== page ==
* Standard PC
    * Advanced Configuration and Power Interface (ACPI) PC
    * ACPI Uniprocessor
    * ACPI Multiprocessor


One of those two are what you will probably find on most modern systems desktops/laptops.

If you check the Properties, Internal Name of the hal.dll on your working system, you can see which kind of hal.dll file you have and it is probably
not going to be just "hal.dll" (check yours and see).  So if you expanded your hal.dl_, you would have a big problem...

If the thought is that you need to replace your hal.dll because your system was complaining that the hal.dll file was missing or corrupt, the message is usually misleading and the real problem is usually the boot.ini file and has nothing to do with the hal.dll file.

Sometimes XP just can't find the file because the file system is corrupted and you just need to run chkdsk /r from the XP Recovery Console so XP can find the file again.  Always start with that first, since even trying to rebuild the boot.ini doesn't make sense if the file system is corrupted.

I would always start with a chkdsk /r first (it will not hurt to run chkdsk /r even if it finds nothing to do), then take a look at the boot.ini file.

This is also why when folks trying to help give you instructions to put in your XP CD and expand the hal.dl_ file to replace yours, it is generally weak advice from a well meaning novice.  It is a noble effort and a good thoought but unlikely to work.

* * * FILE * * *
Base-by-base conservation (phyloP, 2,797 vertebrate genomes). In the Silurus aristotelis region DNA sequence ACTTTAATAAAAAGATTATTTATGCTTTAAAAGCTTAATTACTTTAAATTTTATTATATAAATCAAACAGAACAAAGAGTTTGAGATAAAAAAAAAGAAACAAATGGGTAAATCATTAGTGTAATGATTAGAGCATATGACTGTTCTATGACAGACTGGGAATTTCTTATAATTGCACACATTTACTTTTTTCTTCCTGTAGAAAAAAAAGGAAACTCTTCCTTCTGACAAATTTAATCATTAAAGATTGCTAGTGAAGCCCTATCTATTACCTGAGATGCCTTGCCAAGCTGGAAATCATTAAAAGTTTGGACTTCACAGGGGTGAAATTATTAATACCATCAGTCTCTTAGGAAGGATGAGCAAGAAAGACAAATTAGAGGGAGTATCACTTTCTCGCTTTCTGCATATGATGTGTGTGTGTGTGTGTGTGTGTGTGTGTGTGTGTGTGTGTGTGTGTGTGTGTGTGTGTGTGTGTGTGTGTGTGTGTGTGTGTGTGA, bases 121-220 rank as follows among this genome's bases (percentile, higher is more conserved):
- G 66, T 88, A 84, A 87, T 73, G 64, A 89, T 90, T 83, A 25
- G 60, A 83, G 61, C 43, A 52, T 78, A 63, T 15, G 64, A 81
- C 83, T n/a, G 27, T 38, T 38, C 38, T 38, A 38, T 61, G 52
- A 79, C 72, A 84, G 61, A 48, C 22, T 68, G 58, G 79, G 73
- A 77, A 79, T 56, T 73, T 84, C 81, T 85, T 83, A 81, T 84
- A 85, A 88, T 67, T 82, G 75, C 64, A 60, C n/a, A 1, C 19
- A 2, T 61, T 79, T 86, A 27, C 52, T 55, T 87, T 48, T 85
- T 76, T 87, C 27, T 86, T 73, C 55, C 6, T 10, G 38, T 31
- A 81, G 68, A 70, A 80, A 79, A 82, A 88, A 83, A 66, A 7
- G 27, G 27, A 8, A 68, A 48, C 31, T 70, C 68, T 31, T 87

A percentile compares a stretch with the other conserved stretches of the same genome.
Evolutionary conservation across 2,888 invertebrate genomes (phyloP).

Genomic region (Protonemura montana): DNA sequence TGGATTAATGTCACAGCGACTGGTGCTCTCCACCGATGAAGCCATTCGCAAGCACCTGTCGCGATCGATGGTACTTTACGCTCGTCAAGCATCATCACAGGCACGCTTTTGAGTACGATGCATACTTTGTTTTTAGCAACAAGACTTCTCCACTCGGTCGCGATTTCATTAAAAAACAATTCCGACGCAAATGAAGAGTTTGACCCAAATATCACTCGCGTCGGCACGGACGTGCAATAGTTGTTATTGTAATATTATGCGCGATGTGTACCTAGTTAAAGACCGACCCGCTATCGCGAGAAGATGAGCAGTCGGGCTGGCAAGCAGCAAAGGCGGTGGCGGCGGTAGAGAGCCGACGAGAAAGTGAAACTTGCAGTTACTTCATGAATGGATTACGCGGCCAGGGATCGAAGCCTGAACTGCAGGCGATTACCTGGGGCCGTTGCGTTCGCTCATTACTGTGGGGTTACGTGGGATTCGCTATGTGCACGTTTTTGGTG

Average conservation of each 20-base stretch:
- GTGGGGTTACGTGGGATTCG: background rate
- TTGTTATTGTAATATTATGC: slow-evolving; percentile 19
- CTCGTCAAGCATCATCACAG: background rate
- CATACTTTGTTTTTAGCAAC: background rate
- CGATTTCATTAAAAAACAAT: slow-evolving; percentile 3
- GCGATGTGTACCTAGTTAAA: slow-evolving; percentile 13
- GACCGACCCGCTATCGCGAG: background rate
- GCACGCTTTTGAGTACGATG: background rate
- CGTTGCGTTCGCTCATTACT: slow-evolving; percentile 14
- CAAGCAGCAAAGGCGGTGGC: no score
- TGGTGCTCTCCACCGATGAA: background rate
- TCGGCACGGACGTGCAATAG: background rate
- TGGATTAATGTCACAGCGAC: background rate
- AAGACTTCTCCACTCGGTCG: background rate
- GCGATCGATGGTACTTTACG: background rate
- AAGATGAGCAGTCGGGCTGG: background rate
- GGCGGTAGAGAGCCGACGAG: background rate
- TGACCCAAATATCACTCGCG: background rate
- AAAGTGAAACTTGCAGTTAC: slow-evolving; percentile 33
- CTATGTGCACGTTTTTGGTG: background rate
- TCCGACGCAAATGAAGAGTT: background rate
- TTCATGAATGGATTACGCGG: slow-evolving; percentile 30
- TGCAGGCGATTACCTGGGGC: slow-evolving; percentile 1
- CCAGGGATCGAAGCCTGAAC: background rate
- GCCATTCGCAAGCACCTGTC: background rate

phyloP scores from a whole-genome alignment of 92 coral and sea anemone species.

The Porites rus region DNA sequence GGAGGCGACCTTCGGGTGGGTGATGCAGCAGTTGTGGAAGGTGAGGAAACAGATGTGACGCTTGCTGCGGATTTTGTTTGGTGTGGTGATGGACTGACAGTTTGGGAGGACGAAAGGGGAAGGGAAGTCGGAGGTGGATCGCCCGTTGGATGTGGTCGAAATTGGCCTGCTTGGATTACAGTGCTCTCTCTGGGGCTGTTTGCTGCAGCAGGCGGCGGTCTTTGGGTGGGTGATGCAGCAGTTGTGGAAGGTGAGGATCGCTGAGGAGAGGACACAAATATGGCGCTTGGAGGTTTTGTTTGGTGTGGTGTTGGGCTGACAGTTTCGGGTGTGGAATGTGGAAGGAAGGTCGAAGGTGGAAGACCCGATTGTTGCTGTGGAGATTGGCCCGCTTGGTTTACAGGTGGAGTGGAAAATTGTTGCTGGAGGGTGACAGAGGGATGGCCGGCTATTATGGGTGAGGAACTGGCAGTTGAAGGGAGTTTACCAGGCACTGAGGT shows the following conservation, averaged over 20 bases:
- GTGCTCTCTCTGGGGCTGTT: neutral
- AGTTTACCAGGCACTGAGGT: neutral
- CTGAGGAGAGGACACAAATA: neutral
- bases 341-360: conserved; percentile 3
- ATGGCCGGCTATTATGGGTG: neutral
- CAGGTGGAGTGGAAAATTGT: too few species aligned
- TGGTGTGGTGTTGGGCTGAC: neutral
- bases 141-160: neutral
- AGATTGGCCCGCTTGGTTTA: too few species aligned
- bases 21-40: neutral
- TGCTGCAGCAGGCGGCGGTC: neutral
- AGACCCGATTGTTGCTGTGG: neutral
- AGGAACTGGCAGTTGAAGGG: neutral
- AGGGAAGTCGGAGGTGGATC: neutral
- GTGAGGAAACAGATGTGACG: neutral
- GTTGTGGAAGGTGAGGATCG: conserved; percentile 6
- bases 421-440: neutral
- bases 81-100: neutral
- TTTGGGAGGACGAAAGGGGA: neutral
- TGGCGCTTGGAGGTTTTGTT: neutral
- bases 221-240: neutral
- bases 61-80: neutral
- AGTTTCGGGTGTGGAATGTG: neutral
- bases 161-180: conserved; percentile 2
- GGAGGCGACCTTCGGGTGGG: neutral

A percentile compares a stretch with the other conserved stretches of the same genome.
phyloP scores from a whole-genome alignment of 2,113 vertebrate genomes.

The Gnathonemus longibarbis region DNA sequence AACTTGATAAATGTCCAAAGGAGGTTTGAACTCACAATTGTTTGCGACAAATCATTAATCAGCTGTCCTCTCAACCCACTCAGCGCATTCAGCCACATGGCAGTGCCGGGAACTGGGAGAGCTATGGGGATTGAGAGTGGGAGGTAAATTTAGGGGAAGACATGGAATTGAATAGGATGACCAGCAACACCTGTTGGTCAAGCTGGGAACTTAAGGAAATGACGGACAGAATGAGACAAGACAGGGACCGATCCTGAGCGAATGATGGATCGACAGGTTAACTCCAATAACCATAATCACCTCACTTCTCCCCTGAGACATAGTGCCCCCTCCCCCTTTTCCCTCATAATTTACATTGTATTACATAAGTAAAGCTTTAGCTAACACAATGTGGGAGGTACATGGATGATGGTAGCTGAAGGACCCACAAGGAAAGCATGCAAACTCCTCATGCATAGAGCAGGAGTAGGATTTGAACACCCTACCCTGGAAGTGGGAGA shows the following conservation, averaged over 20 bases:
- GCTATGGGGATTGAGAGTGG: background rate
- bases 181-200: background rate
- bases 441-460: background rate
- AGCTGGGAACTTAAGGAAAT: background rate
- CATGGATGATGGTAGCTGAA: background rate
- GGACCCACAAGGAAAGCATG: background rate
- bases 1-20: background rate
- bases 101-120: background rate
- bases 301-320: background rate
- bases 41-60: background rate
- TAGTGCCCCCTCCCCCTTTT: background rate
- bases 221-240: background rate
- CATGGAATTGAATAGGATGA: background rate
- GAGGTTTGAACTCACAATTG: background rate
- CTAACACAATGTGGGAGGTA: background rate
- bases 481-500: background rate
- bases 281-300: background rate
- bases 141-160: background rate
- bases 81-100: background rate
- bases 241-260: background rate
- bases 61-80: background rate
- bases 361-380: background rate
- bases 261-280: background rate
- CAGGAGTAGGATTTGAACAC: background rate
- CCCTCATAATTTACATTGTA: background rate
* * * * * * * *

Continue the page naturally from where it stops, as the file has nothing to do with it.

The hal.dl_ file on the XP installation CD is the least likely to be the right choice of the possible hal.dll files on the CD.

The second problem with that advice is most people do not have an XP installation CD to begin with, so you need to come up with some other plan if you
are compelled to replace the hal.dll file (floppy, USB device, etc.)

That kind of help is usually going to be very wrong - although it sort of makes sense at first and is "logical", but it will never work out favorably and that is generally not the problem anyway.  You can learn about all the different hal.dll files on the XP installation CD and then figure out which one is the right one for your system, but the fact is that the hal.ddl is probably not really missing or corrupt - and you can check in Recovery Console first
instead of just trying to replace it and hope you get the right one.

I have never needed to replace a hal.dll file to resolve this issue - that is never really the problem.

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I think that you should use the System File Checker tool:  http://support.microsoft.com/kb/929833 (You can start this tool in Safe Mode)

Hopefully that would solve your problem :)

Use the System File Checker tool (SFC.exe) to determine which file is causing the issue, and then replace the file. To do this, follow these steps:
  1. Open an elevated command prompt. To do this, click Start, click All Programs, click Accessories, right-clickCommand Prompt, and then click Run as administrator. If you are prompted for an administrator password or for a confirmation, type the password, or click Allow.
  2. Type the following command, and then press ENTER:
    sfc /scannow
    The sfc /scannow command scans all protected system files and replaces incorrect versions with correct Microsoft versions.

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Last updated August 3, 2019 Views 2,847 Applies to: